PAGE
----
Vafsi (Tati: ووسی, vowsi) is a dialect of the Tati language spoken in the Vafs village and surrounding area in the Markazi province of Iran. The dialects of the Tafresh region share many features with the Central Plateau dialects.
Vafsi Tati has six short vowel phonemes, five long vowel phonemes and two nasal vowel phonemes. The consonant inventory is basically the same as in Persian. Nouns are inflected for gender (masculine, feminine), number (singular, plural) and case (direct, oblique).
The oblique case marks the possessor (preceding the head noun), the definite direct object, nouns governed by a preposition, and the subject of transitive verbs in the past tense. Personal pronouns are inflected for number (singular, plural) and case (direct, oblique). A set of enclitic pronouns is used to indicate the agent of transitive verbs in the past tenses.
There are two demonstrative pronouns: one for near deixis, one for remote deixis. The use of the Persian ezafe construction is spreading, however there is also a native possessive construction, consisting of the possessor (unmarked or marked by the oblique case) preceding the head noun.
The verbal inflection is based on two stems: present and past stem. Person and number are indicated personal suffixes attached to the stem. In the transitive past tense the verb consists of the bare past stem and personal concord with the subject is provided by enclitic pronouns following the stem or a constituent preceding the verb. Two modal prefixes are used to convey modal and aspectual information. The past participle is employed in the formation of compound tenses.
Vafsi Tati is a split ergative language: Split ergativity means that a language has in one domain accusative morphosyntax and in another domain ergative morphosyntax. In Vafsi the present tense is structured the accusative way and the past tense is structured the ergative way. Accusative morphosyntax means that in a language subjects of intransitive and transitive verbs are treated the same way and direct objects are treated another way. Ergative morphosyntax means that in a language subjects of intransitive verbs and direct objects are treated one way and subjects of transitive verbs are treated another way.
In the Vafsi past tense subjects of intransitive verbs and direct objects are marked by the direct case whereas subjects of transitive verbs are marked by the oblique case. This feature characterizes the Vafsi past tense as ergative.
The unmarked order of constituents is SOV like in most other Iranian languages.
Numerals are transcribed in the IPA.
|1. jej||21. vis-o-jej|
|2. do||22. vis-o-do|
|3. sɛ||23. vis-o-sɛ|
|4. t͡ʃɑr||24. vis-o-t͡ʃɑr|
|5. pɛd͡ʒ||25. vis-o-ped͡ʒ|
|6. ʃiʃ||26. vis-o-ʃiʃ|
|7. hæf(d)||27. vis-o-hæf(d)|
|8. hæʃ(d)||28. vis-o-hæʃ(d)|
|9. no||29. vis-o-no|
|10. dæ(h)||30. si|
|11. jɑzdæ(h)]||40. t͡ʃɛl]|
|12. dævazdæ(h)]||50. pænd͡ʒɑ|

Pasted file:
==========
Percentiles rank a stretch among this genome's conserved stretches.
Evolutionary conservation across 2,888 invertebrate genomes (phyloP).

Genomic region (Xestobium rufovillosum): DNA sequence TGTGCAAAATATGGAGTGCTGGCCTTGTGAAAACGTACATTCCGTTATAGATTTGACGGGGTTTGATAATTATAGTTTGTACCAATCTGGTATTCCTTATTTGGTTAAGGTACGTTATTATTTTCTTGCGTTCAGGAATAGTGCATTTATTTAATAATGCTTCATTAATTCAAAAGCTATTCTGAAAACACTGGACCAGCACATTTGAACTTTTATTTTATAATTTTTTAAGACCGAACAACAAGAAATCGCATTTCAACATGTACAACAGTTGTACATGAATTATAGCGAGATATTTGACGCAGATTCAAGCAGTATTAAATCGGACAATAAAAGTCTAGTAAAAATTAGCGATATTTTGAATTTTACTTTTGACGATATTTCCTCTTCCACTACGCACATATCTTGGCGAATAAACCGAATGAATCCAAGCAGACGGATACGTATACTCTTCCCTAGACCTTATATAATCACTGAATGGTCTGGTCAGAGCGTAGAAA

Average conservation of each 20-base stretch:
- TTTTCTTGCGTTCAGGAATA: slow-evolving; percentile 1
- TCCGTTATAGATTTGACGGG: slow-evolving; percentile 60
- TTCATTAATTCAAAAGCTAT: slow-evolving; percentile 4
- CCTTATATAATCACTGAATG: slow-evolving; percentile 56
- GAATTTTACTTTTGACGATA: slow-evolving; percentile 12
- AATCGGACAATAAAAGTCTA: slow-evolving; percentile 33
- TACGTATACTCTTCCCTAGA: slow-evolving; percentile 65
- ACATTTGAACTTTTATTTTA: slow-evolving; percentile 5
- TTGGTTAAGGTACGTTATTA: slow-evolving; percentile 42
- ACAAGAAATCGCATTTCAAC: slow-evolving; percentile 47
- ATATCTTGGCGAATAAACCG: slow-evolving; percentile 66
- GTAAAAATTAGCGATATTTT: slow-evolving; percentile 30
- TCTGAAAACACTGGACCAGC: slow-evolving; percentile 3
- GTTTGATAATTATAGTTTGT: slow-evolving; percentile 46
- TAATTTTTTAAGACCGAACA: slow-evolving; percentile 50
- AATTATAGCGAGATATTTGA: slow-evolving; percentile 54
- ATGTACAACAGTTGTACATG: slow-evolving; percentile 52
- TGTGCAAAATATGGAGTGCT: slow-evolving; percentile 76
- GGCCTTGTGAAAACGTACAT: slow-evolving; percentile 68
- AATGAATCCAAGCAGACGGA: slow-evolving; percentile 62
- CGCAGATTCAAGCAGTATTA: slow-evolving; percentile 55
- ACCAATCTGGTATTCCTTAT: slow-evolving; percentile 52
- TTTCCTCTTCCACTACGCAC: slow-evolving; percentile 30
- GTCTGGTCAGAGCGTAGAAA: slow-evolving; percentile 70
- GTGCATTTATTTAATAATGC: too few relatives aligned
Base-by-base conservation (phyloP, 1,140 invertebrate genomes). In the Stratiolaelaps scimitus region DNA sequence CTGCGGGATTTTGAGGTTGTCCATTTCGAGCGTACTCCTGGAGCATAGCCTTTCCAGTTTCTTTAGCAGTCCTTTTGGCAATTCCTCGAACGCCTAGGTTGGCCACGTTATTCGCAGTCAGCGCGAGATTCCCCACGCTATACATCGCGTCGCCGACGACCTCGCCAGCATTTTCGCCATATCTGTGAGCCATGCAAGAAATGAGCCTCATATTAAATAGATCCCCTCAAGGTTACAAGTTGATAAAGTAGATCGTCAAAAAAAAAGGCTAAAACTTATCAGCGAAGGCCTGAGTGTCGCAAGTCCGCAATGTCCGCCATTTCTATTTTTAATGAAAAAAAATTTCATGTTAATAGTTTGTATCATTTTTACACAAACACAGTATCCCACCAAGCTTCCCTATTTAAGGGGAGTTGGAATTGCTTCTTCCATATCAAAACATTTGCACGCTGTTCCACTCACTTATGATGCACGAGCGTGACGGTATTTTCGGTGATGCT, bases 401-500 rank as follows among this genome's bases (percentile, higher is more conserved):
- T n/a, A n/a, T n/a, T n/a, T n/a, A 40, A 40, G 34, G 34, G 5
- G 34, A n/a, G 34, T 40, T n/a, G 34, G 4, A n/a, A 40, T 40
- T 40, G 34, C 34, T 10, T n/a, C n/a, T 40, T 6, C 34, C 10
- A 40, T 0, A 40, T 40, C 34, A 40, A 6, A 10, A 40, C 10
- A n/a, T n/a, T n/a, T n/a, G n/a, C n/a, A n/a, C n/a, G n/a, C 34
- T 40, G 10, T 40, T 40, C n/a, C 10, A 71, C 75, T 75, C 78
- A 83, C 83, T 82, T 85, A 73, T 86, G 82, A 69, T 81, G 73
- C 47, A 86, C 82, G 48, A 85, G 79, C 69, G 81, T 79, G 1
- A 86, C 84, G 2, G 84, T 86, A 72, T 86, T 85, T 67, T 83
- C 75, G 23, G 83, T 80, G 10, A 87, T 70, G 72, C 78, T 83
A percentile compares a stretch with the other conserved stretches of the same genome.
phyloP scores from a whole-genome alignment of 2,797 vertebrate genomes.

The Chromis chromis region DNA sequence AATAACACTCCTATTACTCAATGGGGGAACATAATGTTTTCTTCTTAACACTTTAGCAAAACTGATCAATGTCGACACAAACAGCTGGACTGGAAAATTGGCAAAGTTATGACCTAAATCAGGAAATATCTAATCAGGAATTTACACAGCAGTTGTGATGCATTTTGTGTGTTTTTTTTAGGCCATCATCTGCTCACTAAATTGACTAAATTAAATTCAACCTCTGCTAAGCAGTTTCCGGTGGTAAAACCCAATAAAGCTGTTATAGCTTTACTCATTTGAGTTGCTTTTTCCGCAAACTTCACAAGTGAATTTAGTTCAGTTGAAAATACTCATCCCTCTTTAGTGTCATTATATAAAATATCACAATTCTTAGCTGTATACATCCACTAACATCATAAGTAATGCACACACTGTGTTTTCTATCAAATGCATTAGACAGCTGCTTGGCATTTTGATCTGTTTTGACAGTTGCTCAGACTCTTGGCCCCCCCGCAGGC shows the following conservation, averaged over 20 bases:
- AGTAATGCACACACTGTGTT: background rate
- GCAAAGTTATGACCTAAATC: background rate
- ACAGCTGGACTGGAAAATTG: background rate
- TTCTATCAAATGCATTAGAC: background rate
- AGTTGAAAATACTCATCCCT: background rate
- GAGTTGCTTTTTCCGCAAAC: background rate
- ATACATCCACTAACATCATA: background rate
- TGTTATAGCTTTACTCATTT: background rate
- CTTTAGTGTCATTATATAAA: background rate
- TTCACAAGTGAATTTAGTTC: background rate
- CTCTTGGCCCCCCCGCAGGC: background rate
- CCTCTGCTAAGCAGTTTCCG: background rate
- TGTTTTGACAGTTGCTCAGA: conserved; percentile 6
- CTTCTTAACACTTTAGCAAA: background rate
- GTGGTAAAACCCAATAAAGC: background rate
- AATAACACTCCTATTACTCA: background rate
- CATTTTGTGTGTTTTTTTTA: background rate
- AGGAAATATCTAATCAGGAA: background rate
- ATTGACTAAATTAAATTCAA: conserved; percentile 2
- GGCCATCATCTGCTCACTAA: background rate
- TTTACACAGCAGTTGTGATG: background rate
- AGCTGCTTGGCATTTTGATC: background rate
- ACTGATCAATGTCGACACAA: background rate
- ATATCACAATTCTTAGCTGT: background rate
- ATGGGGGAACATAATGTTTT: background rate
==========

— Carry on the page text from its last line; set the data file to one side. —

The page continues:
|13. sizdæ(h)||60. ʃas(d)|
|14. t͡ʃɑrdæ(h)||70. hæftɑd|
|15. panzæ(h)||80. hæʃtɑd|
|16. ʃanzæ(h)||90. nævæd|
|17. hɛvdæ(h)||100. sæd)|
|18. hɛʒdæ(h)||200. divisd [divisd]|
|19. nuzæ(h)||1000. hæzɑr|
|20. vis [vis]||2000. do hæzɑr|
- Vafsi at Ethnologue (18th ed., 2015)
- Hammarström, Harald; Forkel, Robert; Haspelmath, Martin; Bank, Sebastian, eds. (2016). "Vafsi". Glottolog 2.7. Jena: Max Planck Institute for the Science of Human History.
- A Grammar of Vafsi-Tati, Donald Leonard Stilo, 1971 (Tat language, 450 pages)
- The Tati dialects in the Sociolinguistic Context of Northwestern Iran and Transcaucasia, Stilo, D. 1981: In: Iranian Studies 14.3/4, 137-187.
- A Grammar of Southern Tati Dialects, Professor Ehsan Yarshater, 1969
- Farhang-e Tāti (Tati Dictionary), Jahandoost Sabzalipour, Rasht: Farhang-e Iliya Press. Second. Edition in 2013
- Tati, W. B. Henning.
- Tats of Iran and Caucasus, Ali Abdoli, 2010.
- Donald Stilo. 2010. "Ditransitive Constructions in Vafsi: a Corpus-Based Study." In Studies in Ditransitive Constructions: A Comparative Handbook, edited by Andrej Malchukov et al. 243-276. de Gruyter.
- Stilo, Donald L. Summer - Autumn, 1981. “The Tati Language Group in the Sociolinguistic Context of Northwestern Iran and Transcaucasia.” Iranian Studies. Taylor & Francis, Ltd.
- Stilo, Donald L., and Ulrich Marzolph. 2004.Vafsi Folk Tales: Twenty Four Folk Tales in the Gurchani Dialect of Vafsi as Narrated by Ghazanfar Mahmudi and Mashdi Mahdi and Collected by Lawrence P. Elwell-Sutton. Wiesbaden: Reichert.
- Csató, Isaksson, and Jahani, trans. 2005. Linguistic Convergence and Areal Diffusion: Case Studies from Iranian Semitic and Turkic. RoutledgeCurzon.
- Stilo, Donald. 2004. "Coordination in three Western Iranian languages: Vafsi, Persian and Gilaki." Typological Studies in Language 58: 269-332.
- Stilo, Donald L. 1971. A grammar of Vafsi-Tati: An application of a transformational computer model. Unpublished PhD Dissertation, University of Michigan.
- Elwell-Sutton, Laurence Paul. 1960. The Vafsi Dialect (North-Western Persia).
- Bakhtyari, Behrooz Mahmoudi. "Vafsi Folk Tales. Wiesbaden, Ludwig Reichert Verlag, 2004, 288 p., biblio., no index.", Abstracta Iranica [En ligne], Volume 27. 2004. document 34, mis en ligne le 02 janvier 2007, consulté le 20 février 2014.
- Vafsi numerals